A bill moving through the state legislature would make major changes to zoning requirements in local neighborhoods, allowing multiple residential units within single-family housing lots.
In December 2020, District 39 Sen. Toni Atkins introduced Senate Bill 9 (SB 9), which “declares that ensuring access to affordable housing is a matter of statewide concern and not a municipal affair,” according to the bill.
According to the nonprofit Livable California, if the bill passes, developers will have three zoning scenarios to choose from, depending on lot size, and none would require public review, input, or hearings. The organization calls it a “radical density experiment.”
Where one home stands now, developers could build either four smaller stand-alone houses or two duplexes; a mix of houses, duplexes, and granny flats that don’t exceed 6 units; or up to 8 units from a mix of houses, duplexes, and granny flats, unless the city doesn’t approve the plan.
Additionally, the bill calls for a minimum lot size of 1,200 square feet, unless a city adopts an ordinance allowing smaller lots. It also prohibits a city from requiring more than one on-street parking space per unit, and no onsite parking is required.
If the project is within a half-mile walking distance of a “high-quality transit corridor” or a major transit stop, or if there’s a car-share vehicle located within one block, then no on-street parking is required.
While allowing for increased density, SB 9 doesn’t require any of the units to be affordable and shouldn’t be confused with Regional Housing Needs Assessment laws.
SB 9 would also restrict cities from requiring development fees to cover the cost of increased demand for sewers, water, road improvements, schools, or parks.
Proponents of the bill say it would contribute to much-needed housing construction, saying the state needs an estimated 1.8 million new homes by 2025, according to a statement by Senate Democrats.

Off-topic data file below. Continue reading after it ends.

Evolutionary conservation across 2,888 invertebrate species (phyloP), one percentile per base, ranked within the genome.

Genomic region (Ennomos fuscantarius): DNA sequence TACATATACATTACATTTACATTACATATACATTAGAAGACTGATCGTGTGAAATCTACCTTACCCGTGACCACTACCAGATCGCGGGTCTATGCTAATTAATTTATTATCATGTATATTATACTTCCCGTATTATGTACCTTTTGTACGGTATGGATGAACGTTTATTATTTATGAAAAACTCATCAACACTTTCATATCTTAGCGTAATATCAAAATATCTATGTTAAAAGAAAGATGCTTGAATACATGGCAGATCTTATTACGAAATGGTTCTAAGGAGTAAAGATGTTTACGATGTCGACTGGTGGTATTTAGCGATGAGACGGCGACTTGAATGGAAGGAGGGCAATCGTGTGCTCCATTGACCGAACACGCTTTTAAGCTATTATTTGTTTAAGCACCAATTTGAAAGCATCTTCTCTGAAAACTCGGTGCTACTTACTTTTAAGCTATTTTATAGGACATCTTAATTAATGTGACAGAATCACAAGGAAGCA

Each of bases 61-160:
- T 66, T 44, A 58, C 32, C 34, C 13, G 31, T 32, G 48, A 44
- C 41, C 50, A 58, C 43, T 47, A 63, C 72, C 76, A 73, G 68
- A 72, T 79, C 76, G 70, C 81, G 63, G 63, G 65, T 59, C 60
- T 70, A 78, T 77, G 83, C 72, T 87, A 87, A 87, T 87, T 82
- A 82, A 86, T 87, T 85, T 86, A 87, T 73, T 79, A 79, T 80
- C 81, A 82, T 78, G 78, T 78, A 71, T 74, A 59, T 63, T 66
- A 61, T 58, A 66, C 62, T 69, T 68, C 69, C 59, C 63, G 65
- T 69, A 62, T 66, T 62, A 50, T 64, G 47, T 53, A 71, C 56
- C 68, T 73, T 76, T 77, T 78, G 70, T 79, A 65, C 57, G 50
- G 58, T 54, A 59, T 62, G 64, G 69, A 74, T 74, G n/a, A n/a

“Senate Bill 9 promotes neighborhood-scale residential development by streamlining the process for a homeowner to create a duplex or subdivide an existing lot in residential areas,” the statement reads.
“This bill builds on the successful approach of Accessory Dwelling Units (ADUs) and expands options for homeowners who wish to be part of the solution in solving California’s housing crisis.”
Opponents of the bill say that there will likely be numerous unintended consequences from SB 9, from increased demand on city infrastructure due to higher-density housing, to potentially higher homeownership costs in the long term.
“This is not good news for young families trying to become homeowners, or homeowners who bought in single-family communities, nor cities who will be burdened with the cost of infrastructure and necessary staff to accommodate the type of density SB 9 would create,” local activist Nancy Scarbrough told The Epoch Times.
Scarbrough, who ran for Newport Beach City Council in 2020, has been following the bill closely. She has been involved as an active member of various community groups, including the Good Neighbor Policy Advisory Committee, Newport Heights Improvement Association, Coalition to Protect Mariners Mile, and Still Protecting Our Newport, and she says this has helped her to understand the impact SB 9 would have on communities all over California.
“People all over California who specifically bought their homes in a single-family neighborhood with certain expectations for space, privacy, safety, and community, will be forced to deal with significant impacts to their lives if this bill passes,” said Scarbrough.
The proposed bill has already passed the State Senate, the Assembly Committee on Local Government, and the Assembly Committee on Housing and Community Development. SB 9 will next be heard by the Assembly Committee on Appropriations on Aug. 16 before being referred to the Assembly Floor on Aug. 19, 2021.